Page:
“[T]he fact that a harm is widely shared does not necessarily render it a generalized grievance.” Novak v. United States, 795 F.3d 1012, 1018 (9th Cir. 2015) (internal citations and quotation marks omitted). Rather, a grievance too “generalized” for standing purposes is one characterized by its “abstract and indefinite nature—for example, harm to the common concern for obedience to law.” Id. (internal citation and quotation marks omitted). Here, several EcoRights members have attested to concrete and particularized harm to their own “recreational, aesthetic, and spiritual” uses and enjoyment of “the waters of San Francisco Bay adjacent to Alameda County and Central San Francisco Bay.” That alleged injury is neither abstract nor indefinite, so the generalized grievance bar does not apply.

PG&E also proposes that for the alleged injury to be “credible,” EcoRights' members must demonstrate that their uses or enjoyment of San Francisco Bay are near PG&E's facilities. That contention too misses the mark.

“The ‘injury in fact’ requirement in environmental cases is satisfied if an individual adequately shows that she has an aesthetic or recreational interest in a particular place, or animal, or plant species and that that interest is impaired by a defendant's conduct.” Pac. Lumber Co., 230 F.3d at 1147. A proximity concern arises only where “a plaintiff claiming injury from environmental damage [fails to demonstrate] use [of] the area affected by the challenged activity,” and instead only shows that she uses “an area roughly ‘in the vicinity’ of it.” Lujan, 504 U.S. at 565–66, 112 S.Ct. 2130 (citation omitted) (emphasis added). Whether the members use an area near the source of environmental damage elsewhere is of no moment.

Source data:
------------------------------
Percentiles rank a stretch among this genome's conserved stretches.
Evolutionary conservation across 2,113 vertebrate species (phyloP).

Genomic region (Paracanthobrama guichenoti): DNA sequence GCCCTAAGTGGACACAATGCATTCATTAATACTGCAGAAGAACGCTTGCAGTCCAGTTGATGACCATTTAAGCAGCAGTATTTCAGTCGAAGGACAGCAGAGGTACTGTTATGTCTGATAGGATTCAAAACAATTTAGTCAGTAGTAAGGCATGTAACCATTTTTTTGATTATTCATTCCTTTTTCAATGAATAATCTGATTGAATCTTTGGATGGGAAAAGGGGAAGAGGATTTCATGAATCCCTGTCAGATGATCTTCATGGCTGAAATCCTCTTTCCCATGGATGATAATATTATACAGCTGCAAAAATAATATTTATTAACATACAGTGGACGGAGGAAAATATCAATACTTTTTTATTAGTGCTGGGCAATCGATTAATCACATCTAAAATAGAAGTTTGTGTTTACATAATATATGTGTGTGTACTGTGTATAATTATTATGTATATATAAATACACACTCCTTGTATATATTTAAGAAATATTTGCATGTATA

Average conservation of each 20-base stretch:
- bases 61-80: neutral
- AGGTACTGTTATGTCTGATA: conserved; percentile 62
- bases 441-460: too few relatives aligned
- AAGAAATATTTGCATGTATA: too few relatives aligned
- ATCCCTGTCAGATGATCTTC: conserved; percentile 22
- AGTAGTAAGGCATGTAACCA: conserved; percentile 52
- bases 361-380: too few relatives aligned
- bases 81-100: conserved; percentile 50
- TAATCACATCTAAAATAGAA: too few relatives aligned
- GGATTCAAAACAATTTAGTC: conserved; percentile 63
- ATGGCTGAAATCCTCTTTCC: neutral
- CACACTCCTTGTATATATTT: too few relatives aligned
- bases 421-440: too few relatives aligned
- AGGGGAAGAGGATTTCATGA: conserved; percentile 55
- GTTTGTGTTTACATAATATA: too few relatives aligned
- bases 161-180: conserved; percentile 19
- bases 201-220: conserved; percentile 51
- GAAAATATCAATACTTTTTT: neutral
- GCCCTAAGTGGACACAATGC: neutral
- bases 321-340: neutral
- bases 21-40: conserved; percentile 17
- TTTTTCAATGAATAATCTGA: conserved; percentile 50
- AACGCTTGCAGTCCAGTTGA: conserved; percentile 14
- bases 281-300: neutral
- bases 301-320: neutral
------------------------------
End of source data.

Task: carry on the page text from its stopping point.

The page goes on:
Here, EcoRights' RCRA suit is based on alleged endangerment to San Francisco Bay as a whole posed by PG&E's onsite waste disposal practices at its facilities. So it suffices for EcoRights to demonstrate concrete and particularized injuries to its members' aesthetic and recreational enjoyment of San Francisco Bay as a whole.

At bottom, PG&E's arguments appear to challenge as implausible the notion that polluted stormwater from the Hayward facility could possibly have an environmental impact on a body of water as large as San Francisco Bay. “Requiring the plaintiff to show actual environmental harm as a condition for standing,” however, “confuses the jurisdictional inquiry (does the court have power under Article III to hear the case?) with the merits inquiry (did the defendant violate the law?).” Pac. Lumber Co., 230 F.3d at 1151.